The National Portrait Gallery portrait of Anne Boleyn with a photo of Hampton Court PalaceDid you know that Anne Boleyn had big plans for Hampton Court Palace?

Well, those of you in the UK who have access to the Mail on Sunday may already know that she did as you may have read the recent article “What Anne Boleyn really wanted in the bedroom”.

This article wasn’t about Anne Boleyn’s sexual habits – sorry! – It was actually about Anne Boleyn’s plans for the refurbishment of Hampton Court Palace during Henry VIII’s reign, and was based on the research historian Gareth Russell carried out for his newly released book The Palace: From the Tudors to the Windsor, 500 Years of History at Hampton Court.

A big thank you to Gareth and his publisher for sending me a copy of his book, it really is wonderful, and it is fascinating to read about the work carried out on Hampton Court Palace after Cardinal Wolsey ‘gave’ it to King Henry VIII.

Gareth writes that “Henry had shown relatively little interest in architecture for the first twenty years of his reign” but that his sweetheart, and later queen, Anne Boleyn, “came from two families – the Butlers and the Boleyns – with a long history of interest in architecture”, plus, of course, Anne had seen beautiful architecture during her time abroad. Gareth notes that the refurbishment of Hampton Court Palace began just after Anne became queen and that she “took a leading role in the designs for the new palace”.

But what changes did Anne Boleyn want for Hampton Court Palace?

Well, in addition to the new quarters Henry VIII had ordered built for himself, Anne wanted:

  • A third courtyard – This would expand Hampton Court “to almost half again its original size”.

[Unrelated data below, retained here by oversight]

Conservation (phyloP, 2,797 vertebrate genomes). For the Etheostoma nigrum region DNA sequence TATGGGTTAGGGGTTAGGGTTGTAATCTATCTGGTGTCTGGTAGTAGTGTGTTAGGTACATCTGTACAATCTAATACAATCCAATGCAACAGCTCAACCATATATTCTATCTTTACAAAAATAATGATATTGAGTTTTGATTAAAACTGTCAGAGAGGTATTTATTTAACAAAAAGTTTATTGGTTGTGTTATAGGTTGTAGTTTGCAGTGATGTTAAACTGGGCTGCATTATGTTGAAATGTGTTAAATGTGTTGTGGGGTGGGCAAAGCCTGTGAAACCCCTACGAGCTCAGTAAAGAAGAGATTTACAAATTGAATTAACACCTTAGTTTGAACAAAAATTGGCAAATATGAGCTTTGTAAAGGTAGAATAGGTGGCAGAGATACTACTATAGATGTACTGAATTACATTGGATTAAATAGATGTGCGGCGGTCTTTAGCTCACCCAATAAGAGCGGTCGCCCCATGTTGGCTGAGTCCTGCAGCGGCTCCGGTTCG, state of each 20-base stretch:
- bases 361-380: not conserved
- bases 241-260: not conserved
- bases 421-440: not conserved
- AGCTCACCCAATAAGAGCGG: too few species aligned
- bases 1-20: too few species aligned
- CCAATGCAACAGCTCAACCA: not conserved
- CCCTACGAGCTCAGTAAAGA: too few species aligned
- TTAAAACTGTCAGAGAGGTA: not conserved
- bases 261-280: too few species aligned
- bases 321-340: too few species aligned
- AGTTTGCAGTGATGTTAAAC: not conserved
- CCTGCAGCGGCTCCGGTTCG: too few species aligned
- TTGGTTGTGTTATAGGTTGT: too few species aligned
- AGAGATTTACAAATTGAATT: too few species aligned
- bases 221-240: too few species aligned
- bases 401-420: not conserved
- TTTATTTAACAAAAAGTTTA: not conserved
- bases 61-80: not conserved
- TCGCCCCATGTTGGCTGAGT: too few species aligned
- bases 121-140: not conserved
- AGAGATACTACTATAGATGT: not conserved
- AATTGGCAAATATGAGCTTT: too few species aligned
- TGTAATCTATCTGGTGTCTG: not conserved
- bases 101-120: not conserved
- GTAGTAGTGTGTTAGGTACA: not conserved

• A new wing for the Queen’s Apartments, which would include a Presence Chamber, bedroom, withdrawing room, dressing room, privy kitchen, private oratory, two garderobes, jewel house, and private closet.
  • Galleries to link the King and Queen’s rooms.
  • Artwork by the likes of Toto del Nunziata to decorate the royal apartments.
  • A nursery for the children Anne expected to have by Henry VIII.
  • A coal house.
  • “A vast storage facility for Anne’s wardrobe”.
  • Bathrooms with hot and cold running water.

Anne really did want all the ‘modcons’.

Sadly, although, as Gareth notes, work on the Queen’s Apartments was complete by the spring of 1536, Anne never got to enjoy the work she’d planned. In fact, she never even saw her apartments, for she was arrested on 2nd May 1536 and executed on 19th May 1536.

I am thoroughly enjoying Gareth’s book and will be reviewing it for you all very soon. Here are the details for it…


Cover image of The Palace by Gareth RussellFor centuries, Hampton Court has been a place of power, scandal and intrigue: a stage for events that shaped the nation. The Palace raises the curtain on 500 years of British history with royals, politicians, criminals, and geniuses all playing their parts.

Hampton Court has been an arc of monarchy, revolution, religious fundamentalism, sexual scandals, and military coups. In this rich and vivid history, Gareth Russell moves through the rooms and the decades, each time focusing on a different person who called Hampton Court their home.

Beginning with the Tudors, Russell takes the reader from the kitchens of Henry VII and the dreams of Anne Boleyn to Elizabeth I’s brush with death and the staging of Shakespeare’s plays. To the commissioning of the King James Bible, the republican victories of Oliver Cromwell, the many mistresses of Charles II and their laxative-laced attempts to embarrass one another. The gossip and feuds of Georgian aristocrats lead into the era of the Windsors when Hampton Court becomes the place to host Elizabeth II’s coronation ball and hide the last Tsar’s sister.

Fascinating and engaging, The Palace is as atmospheric as it is gossipy and through the many sovereigns and servants that lived and worked in its halls reveals the personal tragedy and political importance of this extraordinary place.

Order on by clicking here.

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